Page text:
- Cycling: refers to the operation of electric-generating units at varying load levels, including on/off, load following, and minimum load operation, in response to changes in system load requirements.
- Hour-Based Factors: fuel type, peak load, and diluent (water or steam injection).
- Start-Based Factors: start type (conventional or fast peaking), start load (max. load achieved during a start cycle, e.g., part, base, or peak load), and shutdown type (normal cooldown, rapid cooldown, or trip).
4. Operational Flexibility Effects on GT Components
4.1. Fatigue–Creep Interaction
4.2. Thermal Mechanical Fatigue
4.3. Partial Load Operations
- Degradation of materials and coatings from cyclic-based loading and sustained transients such as increasing amounts of fatigue damage due to more frequent starts, load fluctuations, and faster loading ramp-ups;
- Inadequate inspection intervals primarily for combustion, expander parts, seals, and bearings;
- Lack of reliable lifing criteria for the most critical components such as the rotor and expander blades;
- Reduced reliability of high-temperature metallic and ceramic protective coatings.
5. New Limits
- Star–stop cycles;
- Reaction time;
- Low fixed and variable cost;
- Start-up capability;
- Operation range.
- Shorter start-up time and lower start-up costs: This is since shorter start-up times enable the plant to quickly reach full load and significantly improves the operational flexibility. The costs associated with the start-ups include more frequent maintenance and additional fuel consumption.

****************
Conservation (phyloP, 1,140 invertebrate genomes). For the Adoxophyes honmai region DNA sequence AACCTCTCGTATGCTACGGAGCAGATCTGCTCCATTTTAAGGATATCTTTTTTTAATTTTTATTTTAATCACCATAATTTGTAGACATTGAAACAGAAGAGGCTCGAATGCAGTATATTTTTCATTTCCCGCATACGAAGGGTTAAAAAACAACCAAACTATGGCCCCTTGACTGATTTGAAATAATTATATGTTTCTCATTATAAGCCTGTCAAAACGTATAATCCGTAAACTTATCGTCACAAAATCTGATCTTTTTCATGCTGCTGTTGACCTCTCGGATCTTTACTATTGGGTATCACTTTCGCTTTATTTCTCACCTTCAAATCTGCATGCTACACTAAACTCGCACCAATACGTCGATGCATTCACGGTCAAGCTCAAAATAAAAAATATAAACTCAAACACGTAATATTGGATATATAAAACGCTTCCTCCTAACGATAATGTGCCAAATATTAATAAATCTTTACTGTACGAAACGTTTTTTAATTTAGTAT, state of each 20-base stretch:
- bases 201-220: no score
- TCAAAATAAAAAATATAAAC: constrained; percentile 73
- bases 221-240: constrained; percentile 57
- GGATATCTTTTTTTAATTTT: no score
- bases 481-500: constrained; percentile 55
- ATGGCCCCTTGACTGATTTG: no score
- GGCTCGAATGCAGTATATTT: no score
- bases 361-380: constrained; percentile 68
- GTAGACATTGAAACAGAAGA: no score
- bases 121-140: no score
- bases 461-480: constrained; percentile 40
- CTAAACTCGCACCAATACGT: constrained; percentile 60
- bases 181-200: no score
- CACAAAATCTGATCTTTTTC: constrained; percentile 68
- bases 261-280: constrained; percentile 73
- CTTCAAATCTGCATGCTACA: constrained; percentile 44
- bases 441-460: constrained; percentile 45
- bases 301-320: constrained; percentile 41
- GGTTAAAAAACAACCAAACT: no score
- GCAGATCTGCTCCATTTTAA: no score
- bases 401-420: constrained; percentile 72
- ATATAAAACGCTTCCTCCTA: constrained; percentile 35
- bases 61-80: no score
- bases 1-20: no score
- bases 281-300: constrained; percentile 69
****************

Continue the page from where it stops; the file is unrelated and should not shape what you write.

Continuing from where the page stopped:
- Lower minimum load and improved part-load efficiency: Operating thermal plants at lower loads increases the bandwidth of their operation, increasing flexibility. Most thermal power plants experience a drastic reduction in their fuel efficiency at low loads, and therefore improving this is an important element of increasing flexibility.
- Higher ramp rate: The rate at which a plant can change its net power during operation is defined as the ramp rate. With higher ramp rates, the plant can quickly alter its production in line with system needs.
- Shorter minimum uptime and runtime: Reducing the minimum time that the plant must be kept running after start-up or remain closed after shutdown allows a plant to react more rapidly.
- Fast startup and loading;
- Daily or weekly start/stop cycles;
- Variable peak loads and part loads while maintaining emissions compliance;
- Flexible start and loading strategies (temperature and flow) for steam cycle optimization;
- Fuel flexibility (natural gas and hydrogen mixtures and syngas);
- Standby and peak shaving units;
- Others, such as extended cold standby periods followed by fast starts.
Institutional Review Board Statement
Informed Consent Statement
Data Availability Statement
Conflicts of Interest
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Farhat, H.; Salvini, C. Novel Gas Turbine Challenges to Support the Clean Energy Transition. Energies 2022, 15, 5474. https://doi.org/10.3390/en15155474
Farhat H, Salvini C. Novel Gas Turbine Challenges to Support the Clean Energy Transition. Energies. 2022; 15(15):5474. https://doi.org/10.3390/en15155474Chicago/Turabian Style
Farhat, Hiyam, and Coriolano Salvini. 2022. "Novel Gas Turbine Challenges to Support the Clean Energy Transition" Energies 15, no. 15: 5474. https://doi.org/10.3390/en15155474